Wednesday, November 16, 2005

Fantasy Killed My Sports Star

I think Moneyball is one of the best and most important sports books written in the past 20 or so years. (Feinstein's Season on the Brink, Sam Smith's Jordan Rules, Will's Men at Work, Bissinger's Friday Night Lights and, sadly, at least in terms of importance, Canseco's book (no link because, screw him...) are some of the others. By early accounts Halberstam's new Belichick piece is right there as well.) For much of time, the decision making of sports teams has been hidebound by 'tradition', 'conventional wisdom' and 'unwritten rules'. So the introduction, and widespread acceptance of genuine, critical, quantative analysis is what an economist might term a net-postive result.

However, Baseball Crank's post about A-Rod's MVP and the resulting commentary raise a question in my mind. The discussion at Crank's inevitably turns to intangibles, because by most measures (aside from some second and third-level meta-analysis), A-Rod clearly had a superior season. However, as a visceral observer you just feel that Papi did more. As an example for intangibles winning the MVP, some point to Kirk Gibson over Darryl Strawberry in 1988. According to, Gibson hit .290/.370/.483 with 25 HR, 76 RBI and 106 R in 150 games. Strawberry - .269/.366/.545 with 39 HR 101 RBI 101 R in 153. Taking defense out of the equation (neither was Andruw Jones in the OF...), Strawberry clearly had a 'better' season, (I won't bore with such things as Runs Creater or Win Shares...) yet Gibson won, largely on the basis of intangibles (and a no-legged WS HR, lest we forget). Now, cutting throught that subjective crap is the whole point behind SABREmatics, and quantitative types say Starwberry got hosed in the voting.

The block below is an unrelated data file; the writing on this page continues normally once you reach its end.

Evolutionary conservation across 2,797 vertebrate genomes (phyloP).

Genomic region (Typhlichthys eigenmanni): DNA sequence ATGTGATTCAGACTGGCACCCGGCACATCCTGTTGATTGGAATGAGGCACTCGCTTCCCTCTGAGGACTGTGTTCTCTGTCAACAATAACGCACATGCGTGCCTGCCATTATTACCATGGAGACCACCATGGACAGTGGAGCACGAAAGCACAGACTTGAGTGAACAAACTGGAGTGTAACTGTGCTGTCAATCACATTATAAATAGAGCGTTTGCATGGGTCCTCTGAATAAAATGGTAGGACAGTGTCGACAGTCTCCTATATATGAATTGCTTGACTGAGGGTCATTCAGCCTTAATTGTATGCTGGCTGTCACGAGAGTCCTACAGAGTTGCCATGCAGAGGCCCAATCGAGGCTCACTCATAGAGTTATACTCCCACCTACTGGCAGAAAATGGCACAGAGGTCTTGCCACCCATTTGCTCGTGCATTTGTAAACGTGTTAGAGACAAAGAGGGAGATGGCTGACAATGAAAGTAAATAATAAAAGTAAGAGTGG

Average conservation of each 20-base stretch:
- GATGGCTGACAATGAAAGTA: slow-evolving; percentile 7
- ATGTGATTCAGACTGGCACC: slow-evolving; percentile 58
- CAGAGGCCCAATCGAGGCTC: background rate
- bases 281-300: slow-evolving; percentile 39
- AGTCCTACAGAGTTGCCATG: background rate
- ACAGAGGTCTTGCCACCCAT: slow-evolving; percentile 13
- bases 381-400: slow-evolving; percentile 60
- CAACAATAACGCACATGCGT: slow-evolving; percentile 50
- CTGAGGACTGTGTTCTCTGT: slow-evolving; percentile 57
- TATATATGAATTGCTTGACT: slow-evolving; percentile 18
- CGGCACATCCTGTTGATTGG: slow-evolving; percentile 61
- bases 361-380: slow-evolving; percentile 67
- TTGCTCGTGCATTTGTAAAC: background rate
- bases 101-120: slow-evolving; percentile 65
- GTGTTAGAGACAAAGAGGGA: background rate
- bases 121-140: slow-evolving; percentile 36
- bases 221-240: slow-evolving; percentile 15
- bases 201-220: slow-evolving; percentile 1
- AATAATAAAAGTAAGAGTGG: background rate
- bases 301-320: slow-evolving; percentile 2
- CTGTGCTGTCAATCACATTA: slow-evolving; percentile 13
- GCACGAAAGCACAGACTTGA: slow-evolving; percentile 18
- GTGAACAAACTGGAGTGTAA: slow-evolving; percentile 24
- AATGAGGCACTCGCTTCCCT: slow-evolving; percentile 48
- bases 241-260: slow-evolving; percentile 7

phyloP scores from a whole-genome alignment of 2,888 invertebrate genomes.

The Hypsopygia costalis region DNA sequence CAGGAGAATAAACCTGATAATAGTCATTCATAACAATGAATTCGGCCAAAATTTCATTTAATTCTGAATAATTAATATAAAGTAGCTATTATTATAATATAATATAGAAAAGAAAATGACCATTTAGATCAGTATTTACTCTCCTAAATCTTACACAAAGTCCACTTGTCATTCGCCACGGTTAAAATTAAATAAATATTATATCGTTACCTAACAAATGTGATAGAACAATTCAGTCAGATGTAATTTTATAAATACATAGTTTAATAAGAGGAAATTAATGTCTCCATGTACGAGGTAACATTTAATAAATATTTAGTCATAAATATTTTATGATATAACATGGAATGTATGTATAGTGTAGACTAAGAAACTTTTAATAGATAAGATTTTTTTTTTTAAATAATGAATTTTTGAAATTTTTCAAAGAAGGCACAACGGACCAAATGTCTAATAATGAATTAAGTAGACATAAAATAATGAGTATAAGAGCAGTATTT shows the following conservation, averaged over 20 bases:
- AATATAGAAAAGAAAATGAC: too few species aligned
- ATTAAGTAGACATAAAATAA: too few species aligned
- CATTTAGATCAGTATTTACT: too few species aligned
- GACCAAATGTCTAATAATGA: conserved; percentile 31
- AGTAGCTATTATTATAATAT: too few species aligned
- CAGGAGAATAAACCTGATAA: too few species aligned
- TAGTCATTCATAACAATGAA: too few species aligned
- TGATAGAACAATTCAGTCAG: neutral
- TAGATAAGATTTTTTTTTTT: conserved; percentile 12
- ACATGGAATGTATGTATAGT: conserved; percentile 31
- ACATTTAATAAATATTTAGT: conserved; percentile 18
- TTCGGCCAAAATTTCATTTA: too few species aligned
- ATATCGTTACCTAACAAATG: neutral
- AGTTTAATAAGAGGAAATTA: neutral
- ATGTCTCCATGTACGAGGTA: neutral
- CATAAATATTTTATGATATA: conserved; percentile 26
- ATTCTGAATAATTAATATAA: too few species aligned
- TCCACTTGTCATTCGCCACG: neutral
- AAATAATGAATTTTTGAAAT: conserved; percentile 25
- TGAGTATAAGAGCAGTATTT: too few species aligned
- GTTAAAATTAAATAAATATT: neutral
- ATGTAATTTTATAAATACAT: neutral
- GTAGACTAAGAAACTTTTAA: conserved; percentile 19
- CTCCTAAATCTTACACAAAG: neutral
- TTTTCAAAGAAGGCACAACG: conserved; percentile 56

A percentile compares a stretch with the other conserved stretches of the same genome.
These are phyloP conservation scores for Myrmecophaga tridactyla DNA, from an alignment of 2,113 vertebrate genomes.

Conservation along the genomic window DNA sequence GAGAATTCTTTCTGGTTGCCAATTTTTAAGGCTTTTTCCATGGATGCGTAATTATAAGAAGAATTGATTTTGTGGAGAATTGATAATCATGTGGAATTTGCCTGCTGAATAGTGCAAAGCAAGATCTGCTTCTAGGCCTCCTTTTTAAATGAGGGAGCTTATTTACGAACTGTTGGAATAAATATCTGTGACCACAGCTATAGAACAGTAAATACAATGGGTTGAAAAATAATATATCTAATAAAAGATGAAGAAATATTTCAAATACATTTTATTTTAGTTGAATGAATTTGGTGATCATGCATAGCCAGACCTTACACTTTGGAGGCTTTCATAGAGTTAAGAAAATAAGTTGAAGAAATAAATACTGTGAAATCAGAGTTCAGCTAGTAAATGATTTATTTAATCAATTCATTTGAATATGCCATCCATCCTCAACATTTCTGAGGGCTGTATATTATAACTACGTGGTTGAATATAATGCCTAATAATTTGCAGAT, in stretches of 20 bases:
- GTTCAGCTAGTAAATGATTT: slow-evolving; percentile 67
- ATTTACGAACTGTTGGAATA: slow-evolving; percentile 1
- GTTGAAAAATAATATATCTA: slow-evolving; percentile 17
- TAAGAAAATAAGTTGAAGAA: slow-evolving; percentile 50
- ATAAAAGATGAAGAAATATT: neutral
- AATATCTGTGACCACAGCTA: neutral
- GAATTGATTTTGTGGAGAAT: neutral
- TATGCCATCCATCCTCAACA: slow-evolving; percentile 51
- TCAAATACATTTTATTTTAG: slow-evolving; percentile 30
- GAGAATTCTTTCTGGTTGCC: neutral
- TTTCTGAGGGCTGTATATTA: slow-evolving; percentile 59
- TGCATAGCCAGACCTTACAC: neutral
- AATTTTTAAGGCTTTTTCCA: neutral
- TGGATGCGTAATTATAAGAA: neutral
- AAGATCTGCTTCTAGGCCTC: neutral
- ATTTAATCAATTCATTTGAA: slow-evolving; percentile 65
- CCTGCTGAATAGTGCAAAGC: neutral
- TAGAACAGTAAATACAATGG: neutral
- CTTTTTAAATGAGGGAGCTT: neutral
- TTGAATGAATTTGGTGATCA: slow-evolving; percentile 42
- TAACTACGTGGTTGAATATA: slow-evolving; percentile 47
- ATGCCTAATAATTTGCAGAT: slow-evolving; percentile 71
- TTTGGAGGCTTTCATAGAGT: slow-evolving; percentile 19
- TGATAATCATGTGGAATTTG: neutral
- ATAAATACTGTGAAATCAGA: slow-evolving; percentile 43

However, is it possible that we have maybe gone TOO far down the path of uber-rationality by reducing the players to nothing more than aggregates of OPS and UzR's? The proliferation of fantasy sports has certainly contributed to reducing players to numeric automatons in our minds eye. But, 90% of the game is 1/2 mental (I'm sure I read that somewhere), and there is simply no way we can measure the benefits Gibson brought to the '88 Dodgers in this area (and I think we can agree that just the numbers cannot and do not tell the whole story about his contribution, even aside from the Eckersly walk-off). I mean, aside from the fact that every player on that team has a ring.

Anyone who has ever played a team sport knows that there is something to the 'winningness' of certain players. Big-Shot Bob Horry has it. Far superior players such as Vince Carter do not. Papi Ortiz has it. And that's all that I'm going to say about that.

1 comment:

Kaiser said...

Yogi Berra, baby.